The struggle to survive isn't always a fair fight. Here's what separates nature's winners from its losers.
Special jaw bones allow a snake to stretch its mouth around prey that's much larger than the snake's head. If you had this ability, you could swallow watermelons whole. Predator vs. Prey: Eastern garter snake vs. American toad
A garter snake’s teeth point backwards. Once the snake bites down, the only direction prey can move is toward the snake’s tummy.
Predators get a nasty surprise when they catch a toad: The toad pees on them. This tinkle attack makes many animals seek a less disgusting dinner.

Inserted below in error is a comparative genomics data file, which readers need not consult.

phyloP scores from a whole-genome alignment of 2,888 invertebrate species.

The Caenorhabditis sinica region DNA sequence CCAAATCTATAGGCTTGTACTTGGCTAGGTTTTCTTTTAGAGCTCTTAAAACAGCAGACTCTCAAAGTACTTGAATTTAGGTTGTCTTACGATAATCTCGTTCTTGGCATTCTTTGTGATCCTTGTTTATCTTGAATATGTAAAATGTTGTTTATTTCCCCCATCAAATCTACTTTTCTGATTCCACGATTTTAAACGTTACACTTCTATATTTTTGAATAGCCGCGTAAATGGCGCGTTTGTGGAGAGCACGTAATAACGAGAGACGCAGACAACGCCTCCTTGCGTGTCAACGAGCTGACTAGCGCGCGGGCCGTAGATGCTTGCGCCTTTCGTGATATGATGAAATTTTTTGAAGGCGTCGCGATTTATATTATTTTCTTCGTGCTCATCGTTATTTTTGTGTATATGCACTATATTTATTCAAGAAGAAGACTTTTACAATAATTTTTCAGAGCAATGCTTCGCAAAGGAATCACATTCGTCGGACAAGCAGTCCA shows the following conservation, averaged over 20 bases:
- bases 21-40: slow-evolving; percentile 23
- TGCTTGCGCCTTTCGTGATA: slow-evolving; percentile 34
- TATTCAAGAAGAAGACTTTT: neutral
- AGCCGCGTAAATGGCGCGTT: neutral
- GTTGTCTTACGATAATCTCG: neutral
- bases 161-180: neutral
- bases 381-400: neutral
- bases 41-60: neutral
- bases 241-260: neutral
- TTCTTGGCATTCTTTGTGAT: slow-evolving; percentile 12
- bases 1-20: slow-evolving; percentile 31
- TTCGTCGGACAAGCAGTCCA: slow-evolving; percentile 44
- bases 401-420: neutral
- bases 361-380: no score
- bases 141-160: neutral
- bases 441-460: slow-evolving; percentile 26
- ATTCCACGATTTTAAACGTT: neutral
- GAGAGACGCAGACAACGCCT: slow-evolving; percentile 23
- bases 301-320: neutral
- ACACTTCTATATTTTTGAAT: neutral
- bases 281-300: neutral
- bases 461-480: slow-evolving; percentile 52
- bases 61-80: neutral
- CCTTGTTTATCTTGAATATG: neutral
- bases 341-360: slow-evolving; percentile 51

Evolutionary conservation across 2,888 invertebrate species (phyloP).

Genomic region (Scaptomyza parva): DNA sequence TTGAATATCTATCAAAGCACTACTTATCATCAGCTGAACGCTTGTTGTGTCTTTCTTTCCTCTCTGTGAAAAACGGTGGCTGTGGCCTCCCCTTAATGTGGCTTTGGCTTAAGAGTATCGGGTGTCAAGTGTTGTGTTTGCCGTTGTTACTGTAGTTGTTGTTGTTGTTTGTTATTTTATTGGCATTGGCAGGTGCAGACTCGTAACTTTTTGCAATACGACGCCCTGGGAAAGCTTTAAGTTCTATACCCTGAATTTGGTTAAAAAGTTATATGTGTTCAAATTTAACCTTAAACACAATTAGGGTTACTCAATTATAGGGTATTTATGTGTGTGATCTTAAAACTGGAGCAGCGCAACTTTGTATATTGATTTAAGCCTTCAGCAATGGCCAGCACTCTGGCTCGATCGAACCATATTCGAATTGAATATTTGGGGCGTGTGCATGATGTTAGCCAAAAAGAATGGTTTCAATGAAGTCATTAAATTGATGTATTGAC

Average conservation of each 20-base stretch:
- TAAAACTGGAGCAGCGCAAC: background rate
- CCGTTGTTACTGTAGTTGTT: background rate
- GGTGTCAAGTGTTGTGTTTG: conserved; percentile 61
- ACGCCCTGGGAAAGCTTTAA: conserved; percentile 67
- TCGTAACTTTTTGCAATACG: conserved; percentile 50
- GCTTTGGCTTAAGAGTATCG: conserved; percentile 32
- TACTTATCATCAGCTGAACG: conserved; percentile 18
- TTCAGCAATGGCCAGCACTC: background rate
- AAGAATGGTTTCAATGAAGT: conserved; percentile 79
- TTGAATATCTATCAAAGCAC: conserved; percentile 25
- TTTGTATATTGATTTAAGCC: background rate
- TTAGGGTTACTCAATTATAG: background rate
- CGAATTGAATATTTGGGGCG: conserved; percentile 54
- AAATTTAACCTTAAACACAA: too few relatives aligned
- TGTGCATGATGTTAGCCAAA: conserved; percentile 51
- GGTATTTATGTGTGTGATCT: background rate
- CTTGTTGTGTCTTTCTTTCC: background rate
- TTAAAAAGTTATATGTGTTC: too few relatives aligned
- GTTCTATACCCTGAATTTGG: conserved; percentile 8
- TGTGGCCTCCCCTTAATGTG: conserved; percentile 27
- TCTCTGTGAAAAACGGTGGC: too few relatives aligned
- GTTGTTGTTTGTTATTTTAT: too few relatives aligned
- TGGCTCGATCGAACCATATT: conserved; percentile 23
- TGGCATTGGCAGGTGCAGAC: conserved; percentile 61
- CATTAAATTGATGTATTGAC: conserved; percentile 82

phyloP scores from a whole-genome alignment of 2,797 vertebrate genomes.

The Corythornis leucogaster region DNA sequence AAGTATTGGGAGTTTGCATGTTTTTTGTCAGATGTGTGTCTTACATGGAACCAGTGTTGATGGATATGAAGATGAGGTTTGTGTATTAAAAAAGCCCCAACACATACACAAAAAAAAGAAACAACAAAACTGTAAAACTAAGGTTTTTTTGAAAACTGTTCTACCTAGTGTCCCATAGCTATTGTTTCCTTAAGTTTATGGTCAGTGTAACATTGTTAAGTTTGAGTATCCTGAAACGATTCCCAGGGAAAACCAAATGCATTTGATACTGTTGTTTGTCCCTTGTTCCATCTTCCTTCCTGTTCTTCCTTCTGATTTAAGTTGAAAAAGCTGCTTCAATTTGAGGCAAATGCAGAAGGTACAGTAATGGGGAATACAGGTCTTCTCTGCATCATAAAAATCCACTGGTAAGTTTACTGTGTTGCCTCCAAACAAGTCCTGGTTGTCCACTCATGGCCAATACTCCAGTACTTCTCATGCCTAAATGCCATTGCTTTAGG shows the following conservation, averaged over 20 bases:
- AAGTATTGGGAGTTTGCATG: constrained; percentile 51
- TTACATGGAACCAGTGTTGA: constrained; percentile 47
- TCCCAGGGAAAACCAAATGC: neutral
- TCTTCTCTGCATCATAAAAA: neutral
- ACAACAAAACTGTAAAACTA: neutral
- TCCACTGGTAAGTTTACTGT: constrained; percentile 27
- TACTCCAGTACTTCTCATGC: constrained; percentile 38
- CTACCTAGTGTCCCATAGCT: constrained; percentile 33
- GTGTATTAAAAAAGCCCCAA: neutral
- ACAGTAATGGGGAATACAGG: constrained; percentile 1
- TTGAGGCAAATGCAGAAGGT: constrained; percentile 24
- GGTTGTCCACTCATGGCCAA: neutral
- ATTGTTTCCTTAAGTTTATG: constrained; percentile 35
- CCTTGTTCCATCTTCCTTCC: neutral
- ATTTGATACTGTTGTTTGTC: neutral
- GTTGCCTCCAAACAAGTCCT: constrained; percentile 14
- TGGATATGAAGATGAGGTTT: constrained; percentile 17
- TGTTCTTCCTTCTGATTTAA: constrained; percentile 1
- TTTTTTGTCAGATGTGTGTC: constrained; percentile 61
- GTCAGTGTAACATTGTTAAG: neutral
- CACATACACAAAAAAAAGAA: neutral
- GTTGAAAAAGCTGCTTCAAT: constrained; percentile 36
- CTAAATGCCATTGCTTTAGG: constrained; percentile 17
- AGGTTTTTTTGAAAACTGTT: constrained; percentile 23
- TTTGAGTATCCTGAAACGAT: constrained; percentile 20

Toads don’t cause warts, but their skin oozes poison. A mouthful of toad toxin can make a predator’s heart flutter and, in extreme cases, quit beating altogether.
More Than a Mouthful
When threatened, toads gulp air to swell up like warty balloons. This makes toads too fat for some predators to swallow.
And the winner is...
Garter snakes are immune to toad toxin, and they can open their toad-holes wide enough to swallow even fat amphibians. If the garter grabs hold, the toad won’t be hoppy. In fact, it may never be hoppy again.
This Issue's Staff
Nichole LeClair Terrill